Hold on I need a couple advil...  So is the believed change in time occurring based on the speed at which one travels or is it a phenomena that only accurs at the speed of light or speeds close to that of light.  For instance if you travelled 1/8 the speed of light would you potentially experience 1/8 the amount of time difference from your earthbound twin as if you were travelling the full speeed of light, or somethign to this effect?  Forgive my complete ignorance on the matter.

The factor is

SquareRoot(1 - v2/c2) , where  v is relative velocity, and c is the speed of light.

So if v is 10% of the speed of light, it is

SqRt(1 - 0.1 X 0.1)

= SqRt(1 - 0.01)

= SqRt(0.99)

= 0.995

Time will appear to slow down, to someone else observing you, by 0.5%.

At 50% of c, the factor is 0.866, or 13.4% slowdown

The calculations for changing velocity are much more complicated.

So at 60% the speed of light you experience roughly %20 time change, 80% speed of light - %40 tim difference, 90%-57%, 96%-72%, now I'm no great mathmatician but what happens when we the hit the full speed of light here, it's either 0% or 100% time change. Is this time "stopping" or a big big boom, or I am just horrible at math? haha

Time would stop.

However, hitting full light speed is considered impossible for anything that has traditional mass since it would require an infinite amount of energy to accomplish.

Time would stop but only for whatever is moving at light speed, everything else would still be carrying on.

I'm glad this post helped clear things up for some people, I know some folks who think time is a force but I have managed to enlighten them to the fact that "Time" is like a ruler measuring motion. When motion in general makes it to a certain interval which we call time, then it may be 5 o'clock and "time" to "move" back to the house =).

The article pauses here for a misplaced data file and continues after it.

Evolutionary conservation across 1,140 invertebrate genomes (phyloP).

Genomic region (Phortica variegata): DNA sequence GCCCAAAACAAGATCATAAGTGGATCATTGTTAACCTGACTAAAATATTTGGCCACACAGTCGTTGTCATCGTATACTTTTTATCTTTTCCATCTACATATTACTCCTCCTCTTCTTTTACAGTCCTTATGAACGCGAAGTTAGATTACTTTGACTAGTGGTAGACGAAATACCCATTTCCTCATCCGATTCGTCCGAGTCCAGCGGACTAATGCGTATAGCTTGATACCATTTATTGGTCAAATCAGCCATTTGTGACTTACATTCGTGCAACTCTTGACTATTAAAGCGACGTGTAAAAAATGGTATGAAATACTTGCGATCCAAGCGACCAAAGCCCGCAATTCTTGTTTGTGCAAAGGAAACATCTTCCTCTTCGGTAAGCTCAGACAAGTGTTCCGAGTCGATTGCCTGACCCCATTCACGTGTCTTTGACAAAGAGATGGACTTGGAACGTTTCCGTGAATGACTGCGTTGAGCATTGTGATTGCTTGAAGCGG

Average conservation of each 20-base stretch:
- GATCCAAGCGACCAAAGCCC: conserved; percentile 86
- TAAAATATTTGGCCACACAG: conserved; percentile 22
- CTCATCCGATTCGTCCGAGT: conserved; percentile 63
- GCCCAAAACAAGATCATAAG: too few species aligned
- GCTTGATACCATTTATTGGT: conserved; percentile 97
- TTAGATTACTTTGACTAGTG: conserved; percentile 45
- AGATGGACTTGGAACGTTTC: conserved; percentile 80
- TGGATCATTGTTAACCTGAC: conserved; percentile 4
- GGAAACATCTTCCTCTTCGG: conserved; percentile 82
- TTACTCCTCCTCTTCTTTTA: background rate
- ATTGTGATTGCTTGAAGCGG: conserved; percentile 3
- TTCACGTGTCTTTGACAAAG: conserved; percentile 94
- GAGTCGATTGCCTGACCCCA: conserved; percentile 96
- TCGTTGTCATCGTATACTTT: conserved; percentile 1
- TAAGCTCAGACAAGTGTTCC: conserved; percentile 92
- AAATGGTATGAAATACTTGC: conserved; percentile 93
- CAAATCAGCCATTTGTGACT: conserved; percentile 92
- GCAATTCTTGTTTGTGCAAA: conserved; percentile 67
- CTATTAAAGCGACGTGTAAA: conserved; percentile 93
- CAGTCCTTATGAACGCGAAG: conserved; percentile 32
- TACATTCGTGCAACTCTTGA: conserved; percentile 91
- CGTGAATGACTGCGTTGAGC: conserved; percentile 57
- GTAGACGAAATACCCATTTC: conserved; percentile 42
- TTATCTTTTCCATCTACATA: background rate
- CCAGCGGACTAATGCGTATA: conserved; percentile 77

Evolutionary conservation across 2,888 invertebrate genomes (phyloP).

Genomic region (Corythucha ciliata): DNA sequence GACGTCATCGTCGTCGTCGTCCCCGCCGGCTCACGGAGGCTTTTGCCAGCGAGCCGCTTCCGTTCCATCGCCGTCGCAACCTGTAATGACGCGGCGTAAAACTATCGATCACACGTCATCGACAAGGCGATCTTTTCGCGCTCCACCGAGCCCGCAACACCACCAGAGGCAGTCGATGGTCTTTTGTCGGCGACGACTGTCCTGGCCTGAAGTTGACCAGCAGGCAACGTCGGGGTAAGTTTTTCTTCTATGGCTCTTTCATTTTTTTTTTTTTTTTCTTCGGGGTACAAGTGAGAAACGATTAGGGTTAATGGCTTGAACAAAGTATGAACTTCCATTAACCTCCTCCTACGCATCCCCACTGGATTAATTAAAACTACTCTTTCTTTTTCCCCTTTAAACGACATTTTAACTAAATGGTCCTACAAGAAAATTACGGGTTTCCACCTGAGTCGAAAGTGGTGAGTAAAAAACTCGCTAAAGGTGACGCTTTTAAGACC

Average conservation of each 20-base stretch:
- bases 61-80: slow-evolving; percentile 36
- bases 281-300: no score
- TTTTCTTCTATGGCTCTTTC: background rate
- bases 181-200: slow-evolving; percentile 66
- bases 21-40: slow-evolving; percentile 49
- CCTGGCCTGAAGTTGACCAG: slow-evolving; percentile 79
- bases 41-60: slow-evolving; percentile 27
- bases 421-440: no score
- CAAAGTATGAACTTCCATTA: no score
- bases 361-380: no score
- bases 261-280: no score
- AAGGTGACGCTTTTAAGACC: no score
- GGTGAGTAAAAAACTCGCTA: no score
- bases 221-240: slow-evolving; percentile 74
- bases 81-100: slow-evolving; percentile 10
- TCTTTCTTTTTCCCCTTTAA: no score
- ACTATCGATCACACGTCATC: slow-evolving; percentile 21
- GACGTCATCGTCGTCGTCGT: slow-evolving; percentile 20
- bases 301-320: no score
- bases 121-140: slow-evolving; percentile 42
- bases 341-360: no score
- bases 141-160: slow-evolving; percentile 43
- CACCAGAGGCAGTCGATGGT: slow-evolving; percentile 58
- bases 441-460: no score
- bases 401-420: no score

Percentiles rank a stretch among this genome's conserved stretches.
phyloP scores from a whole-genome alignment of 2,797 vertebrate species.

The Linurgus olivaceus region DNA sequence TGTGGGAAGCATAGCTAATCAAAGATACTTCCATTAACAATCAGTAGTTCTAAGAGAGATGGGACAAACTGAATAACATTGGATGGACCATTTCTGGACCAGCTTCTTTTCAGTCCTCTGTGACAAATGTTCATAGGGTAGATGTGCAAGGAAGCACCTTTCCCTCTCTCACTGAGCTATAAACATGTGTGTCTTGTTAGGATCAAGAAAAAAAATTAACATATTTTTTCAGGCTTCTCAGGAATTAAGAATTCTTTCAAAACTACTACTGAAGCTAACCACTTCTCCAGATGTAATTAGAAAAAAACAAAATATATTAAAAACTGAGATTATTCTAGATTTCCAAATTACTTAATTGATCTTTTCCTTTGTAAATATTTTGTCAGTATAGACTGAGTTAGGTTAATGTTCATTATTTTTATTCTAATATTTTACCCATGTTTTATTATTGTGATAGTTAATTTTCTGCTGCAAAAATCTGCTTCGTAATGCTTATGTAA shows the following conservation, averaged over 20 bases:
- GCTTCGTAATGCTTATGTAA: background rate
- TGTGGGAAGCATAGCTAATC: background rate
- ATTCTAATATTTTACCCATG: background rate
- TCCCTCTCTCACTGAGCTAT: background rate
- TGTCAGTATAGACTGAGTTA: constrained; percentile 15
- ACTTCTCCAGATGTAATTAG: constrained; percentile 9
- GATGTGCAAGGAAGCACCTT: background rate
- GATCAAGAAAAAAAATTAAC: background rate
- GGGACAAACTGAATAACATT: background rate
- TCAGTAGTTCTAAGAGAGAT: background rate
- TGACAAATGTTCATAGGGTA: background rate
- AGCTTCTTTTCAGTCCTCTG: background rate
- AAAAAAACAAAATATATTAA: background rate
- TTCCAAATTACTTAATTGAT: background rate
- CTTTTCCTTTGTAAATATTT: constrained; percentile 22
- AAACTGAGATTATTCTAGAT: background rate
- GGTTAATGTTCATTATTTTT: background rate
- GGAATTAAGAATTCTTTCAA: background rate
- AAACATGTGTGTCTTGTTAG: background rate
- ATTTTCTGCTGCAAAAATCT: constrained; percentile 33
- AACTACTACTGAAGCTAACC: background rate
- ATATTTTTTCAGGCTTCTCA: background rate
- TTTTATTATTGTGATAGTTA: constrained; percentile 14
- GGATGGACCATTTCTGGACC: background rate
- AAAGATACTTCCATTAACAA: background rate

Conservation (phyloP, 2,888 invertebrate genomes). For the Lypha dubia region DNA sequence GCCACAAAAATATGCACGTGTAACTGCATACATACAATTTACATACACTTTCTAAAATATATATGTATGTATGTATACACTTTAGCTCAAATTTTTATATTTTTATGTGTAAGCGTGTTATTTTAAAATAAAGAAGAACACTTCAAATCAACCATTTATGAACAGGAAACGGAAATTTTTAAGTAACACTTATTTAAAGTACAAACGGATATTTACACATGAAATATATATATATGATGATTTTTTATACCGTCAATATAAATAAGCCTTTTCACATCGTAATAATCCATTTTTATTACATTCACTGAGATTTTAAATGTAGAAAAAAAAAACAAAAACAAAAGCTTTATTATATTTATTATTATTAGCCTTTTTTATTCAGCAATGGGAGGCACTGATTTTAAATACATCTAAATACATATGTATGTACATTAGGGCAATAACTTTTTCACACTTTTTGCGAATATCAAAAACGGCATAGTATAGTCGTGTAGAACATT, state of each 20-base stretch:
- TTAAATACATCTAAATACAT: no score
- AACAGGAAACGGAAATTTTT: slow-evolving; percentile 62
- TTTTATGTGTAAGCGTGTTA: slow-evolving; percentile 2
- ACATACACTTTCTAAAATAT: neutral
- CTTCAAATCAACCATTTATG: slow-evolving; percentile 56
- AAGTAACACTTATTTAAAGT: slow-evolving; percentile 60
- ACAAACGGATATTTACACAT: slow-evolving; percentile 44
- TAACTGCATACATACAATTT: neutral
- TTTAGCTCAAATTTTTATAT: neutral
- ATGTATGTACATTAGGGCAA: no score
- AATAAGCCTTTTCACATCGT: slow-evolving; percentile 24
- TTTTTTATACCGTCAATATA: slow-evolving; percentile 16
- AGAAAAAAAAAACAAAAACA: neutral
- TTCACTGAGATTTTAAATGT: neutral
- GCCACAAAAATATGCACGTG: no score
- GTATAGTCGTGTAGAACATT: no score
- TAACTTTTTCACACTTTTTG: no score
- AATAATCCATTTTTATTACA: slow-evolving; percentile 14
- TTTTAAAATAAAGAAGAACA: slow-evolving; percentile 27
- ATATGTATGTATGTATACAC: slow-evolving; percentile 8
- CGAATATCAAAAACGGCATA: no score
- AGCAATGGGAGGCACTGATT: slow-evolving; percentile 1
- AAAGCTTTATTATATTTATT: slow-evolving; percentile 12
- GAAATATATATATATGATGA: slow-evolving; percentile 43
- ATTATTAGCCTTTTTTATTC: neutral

Well, I think part of the problem is that it creates a paradox, since time can't totally stop for a single frame of reference.  Sort of like what is the sound of one hand clapping.

I think anyway, I might be wrong.

Everything makes more sense now that I've stopped believing.

robj101
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No it basicly means your

No it basicly means your motion has stopped. You are thinking "time travel" again. Time travel is not possible. When I say your motion has stopped I mean everything in you would have stopped to anyone who could observe you. But matter can't travel the speed of light so, it is impossible either way. This is just a supposition of "what if". If you could travel the speed of light, say for one year real time, no time will have passed for you,much less than a blink and you are a year in the future..

Faith is the word but next to that snugged up closely "lie's" the want.
"By simple common sense I don't believe in god, in none."-Charlie Chaplin

BobSpence
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Time doesn't actually stop

Time doesn't actually stop for anyone due to relative motion.

The effects observed for Special Relativity (constant velocity) describe how we observe time apparently slowing down for someone moving at close to the speed of light relative to us.

The person in that other frame will not notice anything themselves, but will in turn see time seeming to slow down for us.

The other related effect is if we try to accelerate something up to the speed of light relative to our frame of reference. It becomes harder and harder, exactly as if the object is becoming much more massive. Which it is, in that its energy of motion has mass itself, according to Einstein's e = mc2 equation. This is routinely observed in particle accelerators. It effectively prevents us from accelerating a particle with mass right up to the speed of light.

The only slow-down we can actually observe in things within our own motional frame of reference is due to gravity. The extreme example of this would be at the event horizon of a black hole, where anything falling in would appear to us to get stuck, since time would stop there. What is weird in this case is that to someone falling in to a black hole, they would not experience time changing at all, for them. They would simply keep falling. Of course, unless it was a very large Black Hole, they would be destroyed by being torn apart by the extreme gravity gradient.